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BMW: New Subscription Fees for Heated Seats Won’t Impact U.S.

bmw ix 2022 08 cockpit shot interior leather wide jpg 2022 BMW iX | photo by Aaron Bragman

Subscription services like Netflix, Spotify and Amazon Prime have become household staples that personalize our entertainment and shopping experience, but they aren’t just limited to our homes, offices and phones anymore — they’re also making their way into new vehicles. Most recently, BMW announced that vehicle owners will have the option to access heated seats via a subscription — but the automaker has clarified that does not apply to its vehicles sold in the U.S., instead saying only certain “premium features” are included.

Related: What’s New With BMW for 2022?

A statement from the automaker said that the subscription-based services currently available in the U.S. are limited to BMW Drive Recorder — a dash-cam function that uses the vehicle’s existing driver-assist cameras — and a remote-start feature. Both are offered through BMW’s ConnectedDrive suite. If a shopper purchases a vehicle with heated seats, it will be included for the lifetime of the car. This diverges from the automaker’s U.K. offering, where shoppers can pay the equivalent of approximately $18 per month, $178 per year or $415 for unlimited access to heated seats.

The statement comes after a previous attempt by the automaker to set up a subscription model: In 2019, BMW asked vehicle owners to pay an $80 annual fee or a $300 fee for 20 years to access Apple CarPlay connectivity, but it pulled back on the decision following customer backlash.

Features You Can Get With a Subscription

cadillac escalade super cruise 2021 oem jpg Cadillac Escalade Super Cruise | Manufacturer image

The subscription model for vehicle features isn’t a novel concept. Several automakers that offer self-driving capabilities have already employed the strategy: Tesla’s Full Self-Driving suite subscription ranges from $99-$199 per month, depending on the vehicle’s Autopilot package. Ford and GM require subscriptions for BlueCruise and Super Cruise in addition to the extra hardware cost. Porsche has introduced a similar functions-on-demand upgrade for the Taycan, with features like lane-centering steering.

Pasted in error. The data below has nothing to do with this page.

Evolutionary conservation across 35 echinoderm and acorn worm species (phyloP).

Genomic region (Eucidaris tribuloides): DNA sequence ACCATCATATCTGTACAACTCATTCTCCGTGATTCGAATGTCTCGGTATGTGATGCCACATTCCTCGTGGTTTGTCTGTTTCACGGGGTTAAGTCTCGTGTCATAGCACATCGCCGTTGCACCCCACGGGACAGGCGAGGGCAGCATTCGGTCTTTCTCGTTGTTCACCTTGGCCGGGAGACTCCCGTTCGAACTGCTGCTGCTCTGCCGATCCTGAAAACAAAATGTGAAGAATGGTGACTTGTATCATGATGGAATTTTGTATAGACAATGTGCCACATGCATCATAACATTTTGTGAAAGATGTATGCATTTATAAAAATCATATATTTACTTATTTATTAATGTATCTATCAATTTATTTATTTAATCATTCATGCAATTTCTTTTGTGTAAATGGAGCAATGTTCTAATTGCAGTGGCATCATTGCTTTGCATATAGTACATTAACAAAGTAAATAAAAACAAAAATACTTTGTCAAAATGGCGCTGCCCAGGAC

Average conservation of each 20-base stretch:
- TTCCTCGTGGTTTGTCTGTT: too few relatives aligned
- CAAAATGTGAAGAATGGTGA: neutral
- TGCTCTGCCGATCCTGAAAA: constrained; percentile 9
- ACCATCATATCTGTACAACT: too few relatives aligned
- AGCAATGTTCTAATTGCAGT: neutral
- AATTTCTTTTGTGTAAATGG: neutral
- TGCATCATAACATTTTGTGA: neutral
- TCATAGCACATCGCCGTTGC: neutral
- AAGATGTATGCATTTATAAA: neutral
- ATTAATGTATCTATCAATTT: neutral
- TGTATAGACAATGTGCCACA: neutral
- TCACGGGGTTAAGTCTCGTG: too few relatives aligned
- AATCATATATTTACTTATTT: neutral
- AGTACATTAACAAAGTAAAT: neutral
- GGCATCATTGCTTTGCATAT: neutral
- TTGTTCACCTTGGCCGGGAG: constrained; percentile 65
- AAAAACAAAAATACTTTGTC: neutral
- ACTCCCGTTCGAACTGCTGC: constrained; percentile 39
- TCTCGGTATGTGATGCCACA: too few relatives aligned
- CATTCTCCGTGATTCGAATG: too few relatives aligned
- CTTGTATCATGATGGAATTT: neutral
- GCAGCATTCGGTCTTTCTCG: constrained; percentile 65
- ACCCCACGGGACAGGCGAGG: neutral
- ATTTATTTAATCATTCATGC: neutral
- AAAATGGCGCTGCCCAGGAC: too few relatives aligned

The rates are model-specific and vary in length. Although the subscription model has been largely limited to luxury brands, many mass-market vehicles currently require a subscription for connected services apps to access features like remote start or OnStar after the initial trial expires.

Are Shoppers Willing to Pay?

ford f150 2021 fordpass 04 app  smartphone jpg FordPass app | photo by Mike Hanley

According to Forbes, shoppers can expect to see the subscription model proliferate among automakers in an attempt to increase revenue, but many say they aren’t ready to sign up. According to the report, 44% of surveyed car shoppers indicated they would rather pay upfront for features, while only 18% preferred the subscription model.

A J.D. Power survey that looked at consumer satisfaction with manufacturer apps supports the sentiment. According to the survey, car owners are wary of paying to subscribe: 90% of respondents currently don’t pay for the vehicle app, 28% say they are willing to pay up to $5, while 58% report they would not be willing to pay at all. The most common reported frustrations included connectivity issues and slow speed.

More From’s Editorial department is your source for automotive news and reviews. In line with’s long-standing ethics policy, editors and reviewers don’t accept gifts or free trips from automakers. The Editorial department is independent of’s advertising, sales and sponsored content departments.

Photo of Jane Ulitskaya
Former News Editor Jane Ulitskaya joined the team in 2021, and her areas of focus included researching and reporting on vehicle pricing, inventory and auto finance trends. Email Jane Ulitskaya

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